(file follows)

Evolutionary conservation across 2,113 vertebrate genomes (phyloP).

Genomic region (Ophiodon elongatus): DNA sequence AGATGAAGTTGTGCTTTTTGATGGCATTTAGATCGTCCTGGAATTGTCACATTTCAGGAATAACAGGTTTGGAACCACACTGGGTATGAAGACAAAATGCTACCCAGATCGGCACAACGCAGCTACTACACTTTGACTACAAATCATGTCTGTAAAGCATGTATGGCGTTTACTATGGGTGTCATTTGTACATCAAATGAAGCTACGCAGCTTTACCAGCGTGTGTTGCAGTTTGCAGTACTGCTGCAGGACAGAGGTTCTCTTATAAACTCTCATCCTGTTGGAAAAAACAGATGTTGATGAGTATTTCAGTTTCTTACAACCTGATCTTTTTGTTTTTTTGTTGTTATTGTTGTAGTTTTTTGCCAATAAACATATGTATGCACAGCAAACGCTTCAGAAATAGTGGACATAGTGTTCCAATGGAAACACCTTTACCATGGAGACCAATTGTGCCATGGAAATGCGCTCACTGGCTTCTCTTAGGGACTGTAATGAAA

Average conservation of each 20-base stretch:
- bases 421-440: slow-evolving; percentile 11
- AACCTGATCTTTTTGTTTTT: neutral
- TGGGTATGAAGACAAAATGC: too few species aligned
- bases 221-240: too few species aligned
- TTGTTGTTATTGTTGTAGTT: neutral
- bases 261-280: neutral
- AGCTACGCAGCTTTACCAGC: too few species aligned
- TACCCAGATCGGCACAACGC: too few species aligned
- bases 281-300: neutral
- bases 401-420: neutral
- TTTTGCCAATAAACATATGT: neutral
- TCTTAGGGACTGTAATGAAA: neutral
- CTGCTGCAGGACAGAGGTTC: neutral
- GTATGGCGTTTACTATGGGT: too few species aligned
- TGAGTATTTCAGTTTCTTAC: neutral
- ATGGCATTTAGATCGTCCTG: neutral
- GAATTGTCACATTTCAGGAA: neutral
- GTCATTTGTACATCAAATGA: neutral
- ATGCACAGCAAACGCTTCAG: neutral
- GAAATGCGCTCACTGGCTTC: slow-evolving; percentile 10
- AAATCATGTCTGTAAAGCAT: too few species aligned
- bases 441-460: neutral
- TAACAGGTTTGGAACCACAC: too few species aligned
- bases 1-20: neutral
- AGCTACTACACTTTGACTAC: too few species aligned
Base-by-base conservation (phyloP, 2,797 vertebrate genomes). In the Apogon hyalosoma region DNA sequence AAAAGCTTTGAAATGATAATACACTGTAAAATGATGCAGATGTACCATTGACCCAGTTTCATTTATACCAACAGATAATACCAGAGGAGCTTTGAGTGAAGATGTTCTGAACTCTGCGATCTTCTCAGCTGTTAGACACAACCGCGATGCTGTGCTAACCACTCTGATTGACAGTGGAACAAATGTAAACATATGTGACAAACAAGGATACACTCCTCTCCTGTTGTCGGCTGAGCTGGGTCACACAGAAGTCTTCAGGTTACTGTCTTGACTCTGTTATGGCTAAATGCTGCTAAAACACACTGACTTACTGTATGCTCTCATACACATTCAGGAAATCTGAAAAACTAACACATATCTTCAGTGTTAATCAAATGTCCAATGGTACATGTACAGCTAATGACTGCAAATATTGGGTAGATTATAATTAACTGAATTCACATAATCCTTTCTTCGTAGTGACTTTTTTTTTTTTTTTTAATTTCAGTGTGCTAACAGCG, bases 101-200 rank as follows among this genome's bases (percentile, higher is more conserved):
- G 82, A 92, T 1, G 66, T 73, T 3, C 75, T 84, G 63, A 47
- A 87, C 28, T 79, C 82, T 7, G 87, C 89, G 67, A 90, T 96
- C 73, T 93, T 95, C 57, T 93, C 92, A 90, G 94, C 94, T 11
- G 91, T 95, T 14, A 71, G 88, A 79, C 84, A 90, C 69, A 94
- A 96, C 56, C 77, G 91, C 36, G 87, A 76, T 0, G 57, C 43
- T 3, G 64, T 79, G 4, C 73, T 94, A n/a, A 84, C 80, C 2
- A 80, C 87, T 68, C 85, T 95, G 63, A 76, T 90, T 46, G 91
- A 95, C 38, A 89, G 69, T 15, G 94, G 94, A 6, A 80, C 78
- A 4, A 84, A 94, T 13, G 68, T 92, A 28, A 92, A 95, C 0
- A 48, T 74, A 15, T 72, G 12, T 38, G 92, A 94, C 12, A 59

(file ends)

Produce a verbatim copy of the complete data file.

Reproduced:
Evolutionary conservation across 2,113 vertebrate genomes (phyloP).

Genomic region (Ophiodon elongatus): DNA sequence AGATGAAGTTGTGCTTTTTGATGGCATTTAGATCGTCCTGGAATTGTCACATTTCAGGAATAACAGGTTTGGAACCACACTGGGTATGAAGACAAAATGCTACCCAGATCGGCACAACGCAGCTACTACACTTTGACTACAAATCATGTCTGTAAAGCATGTATGGCGTTTACTATGGGTGTCATTTGTACATCAAATGAAGCTACGCAGCTTTACCAGCGTGTGTTGCAGTTTGCAGTACTGCTGCAGGACAGAGGTTCTCTTATAAACTCTCATCCTGTTGGAAAAAACAGATGTTGATGAGTATTTCAGTTTCTTACAACCTGATCTTTTTGTTTTTTTGTTGTTATTGTTGTAGTTTTTTGCCAATAAACATATGTATGCACAGCAAACGCTTCAGAAATAGTGGACATAGTGTTCCAATGGAAACACCTTTACCATGGAGACCAATTGTGCCATGGAAATGCGCTCACTGGCTTCTCTTAGGGACTGTAATGAAA

Average conservation of each 20-base stretch:
- bases 421-440: slow-evolving; percentile 11
- AACCTGATCTTTTTGTTTTT: neutral
- TGGGTATGAAGACAAAATGC: too few species aligned
- bases 221-240: too few species aligned
- TTGTTGTTATTGTTGTAGTT: neutral
- bases 261-280: neutral
- AGCTACGCAGCTTTACCAGC: too few species aligned
- TACCCAGATCGGCACAACGC: too few species aligned
- bases 281-300: neutral
- bases 401-420: neutral
- TTTTGCCAATAAACATATGT: neutral
- TCTTAGGGACTGTAATGAAA: neutral
- CTGCTGCAGGACAGAGGTTC: neutral
- GTATGGCGTTTACTATGGGT: too few species aligned
- TGAGTATTTCAGTTTCTTAC: neutral
- ATGGCATTTAGATCGTCCTG: neutral
- GAATTGTCACATTTCAGGAA: neutral
- GTCATTTGTACATCAAATGA: neutral
- ATGCACAGCAAACGCTTCAG: neutral
- GAAATGCGCTCACTGGCTTC: slow-evolving; percentile 10
- AAATCATGTCTGTAAAGCAT: too few species aligned
- bases 441-460: neutral
- TAACAGGTTTGGAACCACAC: too few species aligned
- bases 1-20: neutral
- AGCTACTACACTTTGACTAC: too few species aligned
Base-by-base conservation (phyloP, 2,797 vertebrate genomes). In the Apogon hyalosoma region DNA sequence AAAAGCTTTGAAATGATAATACACTGTAAAATGATGCAGATGTACCATTGACCCAGTTTCATTTATACCAACAGATAATACCAGAGGAGCTTTGAGTGAAGATGTTCTGAACTCTGCGATCTTCTCAGCTGTTAGACACAACCGCGATGCTGTGCTAACCACTCTGATTGACAGTGGAACAAATGTAAACATATGTGACAAACAAGGATACACTCCTCTCCTGTTGTCGGCTGAGCTGGGTCACACAGAAGTCTTCAGGTTACTGTCTTGACTCTGTTATGGCTAAATGCTGCTAAAACACACTGACTTACTGTATGCTCTCATACACATTCAGGAAATCTGAAAAACTAACACATATCTTCAGTGTTAATCAAATGTCCAATGGTACATGTACAGCTAATGACTGCAAATATTGGGTAGATTATAATTAACTGAATTCACATAATCCTTTCTTCGTAGTGACTTTTTTTTTTTTTTTTAATTTCAGTGTGCTAACAGCG, bases 101-200 rank as follows among this genome's bases (percentile, higher is more conserved):
- G 82, A 92, T 1, G 66, T 73, T 3, C 75, T 84, G 63, A 47
- A 87, C 28, T 79, C 82, T 7, G 87, C 89, G 67, A 90, T 96
- C 73, T 93, T 95, C 57, T 93, C 92, A 90, G 94, C 94, T 11
- G 91, T 95, T 14, A 71, G 88, A 79, C 84, A 90, C 69, A 94
- A 96, C 56, C 77, G 91, C 36, G 87, A 76, T 0, G 57, C 43
- T 3, G 64, T 79, G 4, C 73, T 94, A n/a, A 84, C 80, C 2
- A 80, C 87, T 68, C 85, T 95, G 63, A 76, T 90, T 46, G 91
- A 95, C 38, A 89, G 69, T 15, G 94, G 94, A 6, A 80, C 78
- A 4, A 84, A 94, T 13, G 68, T 92, A 28, A 92, A 95, C 0
- A 48, T 74, A 15, T 72, G 12, T 38, G 92, A 94, C 12, A 59